POPHAM, Francis (c.1682-1735), of Littlecote Park, Littlecote, Wilts.

Published in The History of Parliament: the House of Commons 1690-1715, ed. D. Hayton, E. Cruickshanks, S. Handley, 2002
Available from Boydell and Brewer



2 Mar. 1706 - 1710
17 Mar. 1711 - 1713

Family and Education

b. c.1682, 1st s. of Alexander Popham of Houndstreet, Som. and Littlecote Park by Jane, da. of one French; cos. of Alexander Popham*.  educ. Wadham, Oxf. matric. 13 Dec. 1698, aged 16. m. 27 June 1704, his 2nd cos. Anne (d. c.1712), da. and coh. of Alexander Popham (d. 1708) of Bourton on the Hill, Glos., 2s. (1 d.v.p.) 2da.  suc. fa. 1720.1

Offices Held


Popham was Robert Harley’s* nephew by marriage (his mother-in-law was Brilliana Harley) – a relationship of profound importance and value to Popham, and he was determined to exploit the connexion. It was presumably through Harley that he obtained Henry St. John II’s* nomination at Wootton Bassett, but he subsequently took little part in the work of the House. He was listed as a Tory early in 1708. In the 1708 Parliament, his only significant activity was to act as a teller on 2 Feb. 1709 against a motion that Reynolds Calthorpe I had been duly elected for Hindon.

By 1710 Popham had purchased a house in St. James’s Square, for £6,000, but it was noted that he did not live there and that its value was suffering through neglect. He was in London in that year to vote against the impeachment of Dr Sacheverell, but soon afterwards, thinking he had smallpox, he returned to Wiltshire. Confined to bed with what proved to be a severe attack of rheumatism, he was obliged to ask Harley to explain his absence should the House be called. He put up at Chippenham in 1710 on the family interest, and was eventually seated on petition in March 1711. Another Harley relative, meeting him in London at this time, reported that he looked ‘mightily well’ and had even ‘grown fat’. Listed among the ‘worthy patriots’ who in the 1710–11 session exposed the mismanagements of the previous ministry, he appears to have remained loyal to Harley. Given three weeks’ leave of absence on 7 Mar. 1712, he left Parliament at the 1713 election. His name was one of those sent to the Pretender in 1721 as a probable supporter in the event of a rising. Popham died intestate on 14 Sept. 1735, and was succeeded by his son Edward†.2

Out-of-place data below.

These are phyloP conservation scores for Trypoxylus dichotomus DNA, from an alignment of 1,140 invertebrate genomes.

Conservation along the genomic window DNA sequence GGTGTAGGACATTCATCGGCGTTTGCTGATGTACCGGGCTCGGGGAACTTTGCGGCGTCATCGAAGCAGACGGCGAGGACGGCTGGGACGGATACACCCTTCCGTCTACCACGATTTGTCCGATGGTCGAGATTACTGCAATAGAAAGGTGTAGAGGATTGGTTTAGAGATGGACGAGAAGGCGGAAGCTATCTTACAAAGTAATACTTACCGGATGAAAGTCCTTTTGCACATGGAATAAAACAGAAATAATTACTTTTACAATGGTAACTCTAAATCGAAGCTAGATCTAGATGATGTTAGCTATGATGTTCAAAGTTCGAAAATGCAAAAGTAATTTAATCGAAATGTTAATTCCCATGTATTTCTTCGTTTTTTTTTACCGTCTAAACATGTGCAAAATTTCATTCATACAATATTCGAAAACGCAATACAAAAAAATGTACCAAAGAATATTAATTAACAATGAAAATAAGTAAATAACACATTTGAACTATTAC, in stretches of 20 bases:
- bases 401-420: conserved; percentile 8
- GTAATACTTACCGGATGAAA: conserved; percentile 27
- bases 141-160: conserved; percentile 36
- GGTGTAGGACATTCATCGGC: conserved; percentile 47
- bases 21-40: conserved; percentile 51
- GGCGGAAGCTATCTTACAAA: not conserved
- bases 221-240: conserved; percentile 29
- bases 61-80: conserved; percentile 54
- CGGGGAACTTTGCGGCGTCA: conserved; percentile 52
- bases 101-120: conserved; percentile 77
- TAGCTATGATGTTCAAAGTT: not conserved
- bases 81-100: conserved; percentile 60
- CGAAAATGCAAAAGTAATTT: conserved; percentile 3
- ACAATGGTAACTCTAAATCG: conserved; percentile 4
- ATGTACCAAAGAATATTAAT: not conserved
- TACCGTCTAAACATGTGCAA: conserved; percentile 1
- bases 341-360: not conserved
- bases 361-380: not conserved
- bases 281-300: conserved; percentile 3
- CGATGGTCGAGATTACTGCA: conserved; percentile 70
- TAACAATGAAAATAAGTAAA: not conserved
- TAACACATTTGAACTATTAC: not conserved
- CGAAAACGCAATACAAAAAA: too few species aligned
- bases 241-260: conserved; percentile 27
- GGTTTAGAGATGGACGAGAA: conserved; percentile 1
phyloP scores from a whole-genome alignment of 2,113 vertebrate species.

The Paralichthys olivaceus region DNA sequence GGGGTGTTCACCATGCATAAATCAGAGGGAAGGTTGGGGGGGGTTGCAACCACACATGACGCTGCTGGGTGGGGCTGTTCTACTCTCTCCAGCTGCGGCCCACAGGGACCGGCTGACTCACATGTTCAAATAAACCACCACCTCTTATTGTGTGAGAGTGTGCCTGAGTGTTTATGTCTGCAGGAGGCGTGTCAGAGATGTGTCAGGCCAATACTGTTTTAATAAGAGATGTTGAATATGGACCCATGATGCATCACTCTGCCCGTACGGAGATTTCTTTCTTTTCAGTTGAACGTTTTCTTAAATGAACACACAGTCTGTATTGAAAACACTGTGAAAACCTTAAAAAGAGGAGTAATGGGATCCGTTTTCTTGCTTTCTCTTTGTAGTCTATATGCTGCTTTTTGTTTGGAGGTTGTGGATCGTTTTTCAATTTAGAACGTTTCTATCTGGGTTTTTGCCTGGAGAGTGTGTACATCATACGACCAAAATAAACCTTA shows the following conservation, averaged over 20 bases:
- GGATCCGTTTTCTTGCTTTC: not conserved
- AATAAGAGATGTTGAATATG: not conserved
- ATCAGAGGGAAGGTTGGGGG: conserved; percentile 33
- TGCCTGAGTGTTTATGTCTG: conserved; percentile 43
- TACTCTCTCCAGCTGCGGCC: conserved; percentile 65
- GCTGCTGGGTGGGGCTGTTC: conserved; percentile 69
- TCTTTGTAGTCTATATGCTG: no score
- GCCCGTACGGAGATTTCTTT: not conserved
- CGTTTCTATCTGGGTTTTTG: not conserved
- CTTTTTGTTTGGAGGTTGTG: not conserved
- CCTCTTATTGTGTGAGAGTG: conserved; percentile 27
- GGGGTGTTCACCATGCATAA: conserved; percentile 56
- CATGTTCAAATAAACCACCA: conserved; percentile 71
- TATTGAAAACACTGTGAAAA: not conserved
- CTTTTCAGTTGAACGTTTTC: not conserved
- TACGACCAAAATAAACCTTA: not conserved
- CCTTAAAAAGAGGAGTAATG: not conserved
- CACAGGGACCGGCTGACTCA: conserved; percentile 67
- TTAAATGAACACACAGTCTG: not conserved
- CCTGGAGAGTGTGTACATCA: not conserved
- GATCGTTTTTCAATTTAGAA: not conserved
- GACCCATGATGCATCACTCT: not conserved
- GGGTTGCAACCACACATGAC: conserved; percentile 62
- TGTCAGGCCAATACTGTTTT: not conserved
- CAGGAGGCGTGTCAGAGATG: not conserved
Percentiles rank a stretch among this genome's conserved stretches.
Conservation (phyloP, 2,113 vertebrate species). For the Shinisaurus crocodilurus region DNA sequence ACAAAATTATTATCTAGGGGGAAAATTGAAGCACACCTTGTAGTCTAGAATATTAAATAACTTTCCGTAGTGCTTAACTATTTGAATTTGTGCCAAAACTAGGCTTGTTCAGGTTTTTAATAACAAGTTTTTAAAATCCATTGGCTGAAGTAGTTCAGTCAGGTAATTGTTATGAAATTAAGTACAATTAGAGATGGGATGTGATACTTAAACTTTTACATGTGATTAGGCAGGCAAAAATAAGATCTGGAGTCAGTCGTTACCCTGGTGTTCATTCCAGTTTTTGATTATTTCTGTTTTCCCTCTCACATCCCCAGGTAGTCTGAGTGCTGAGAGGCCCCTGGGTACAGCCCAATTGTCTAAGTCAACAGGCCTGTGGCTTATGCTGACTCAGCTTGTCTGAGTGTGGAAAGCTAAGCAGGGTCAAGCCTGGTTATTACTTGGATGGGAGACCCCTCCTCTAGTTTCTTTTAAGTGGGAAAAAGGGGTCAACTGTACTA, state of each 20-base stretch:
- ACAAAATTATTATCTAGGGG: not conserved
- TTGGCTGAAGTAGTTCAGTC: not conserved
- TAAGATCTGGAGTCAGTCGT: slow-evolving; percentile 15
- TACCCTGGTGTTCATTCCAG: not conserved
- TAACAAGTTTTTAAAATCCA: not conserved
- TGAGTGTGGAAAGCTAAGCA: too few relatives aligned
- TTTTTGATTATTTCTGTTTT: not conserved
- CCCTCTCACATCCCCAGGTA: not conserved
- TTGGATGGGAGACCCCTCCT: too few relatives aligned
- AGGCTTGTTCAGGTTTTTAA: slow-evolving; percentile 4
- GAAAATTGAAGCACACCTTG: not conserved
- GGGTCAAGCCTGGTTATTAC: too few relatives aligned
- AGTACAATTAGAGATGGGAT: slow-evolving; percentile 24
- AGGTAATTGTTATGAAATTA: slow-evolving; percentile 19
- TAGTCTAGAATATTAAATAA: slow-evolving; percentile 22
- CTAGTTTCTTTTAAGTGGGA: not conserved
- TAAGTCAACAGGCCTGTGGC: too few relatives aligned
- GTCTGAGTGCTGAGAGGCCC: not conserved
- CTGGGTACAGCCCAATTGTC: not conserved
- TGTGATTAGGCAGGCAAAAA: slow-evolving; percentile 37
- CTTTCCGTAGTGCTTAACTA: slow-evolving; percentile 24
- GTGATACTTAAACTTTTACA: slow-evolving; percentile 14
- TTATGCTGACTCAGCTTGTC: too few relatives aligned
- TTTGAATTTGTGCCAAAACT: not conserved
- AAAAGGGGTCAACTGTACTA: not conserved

Ref Volumes: 1690-1715

Author: D. W. Hayton


  • 1. Burke, Commoners, ii. 200; Berry, Hants Gens, 183; Add. 70252, Harley to Popham, 10 Feb. 1707–8, Popham to Harley, 6 Jan. 1712, 9 Jan. 1719–20, Letitia Popham to same, 27 Jan. 1719–20; HMC Portland, iv. 476.
  • 2. Add. 70252, Popham to Harley, 11 Mar. 1709–10, 5, 6 Jan. 1712; 70145, Elizabeth to Abigail Harley, 27 Feb. 1711; 31143, f. 475; HMC Portland, iv. 461, 476; Wilts. Arch. Mag. lxiv. 107; P. S. Fritz, Ministers and Jacobitism 1715–45, p. 149.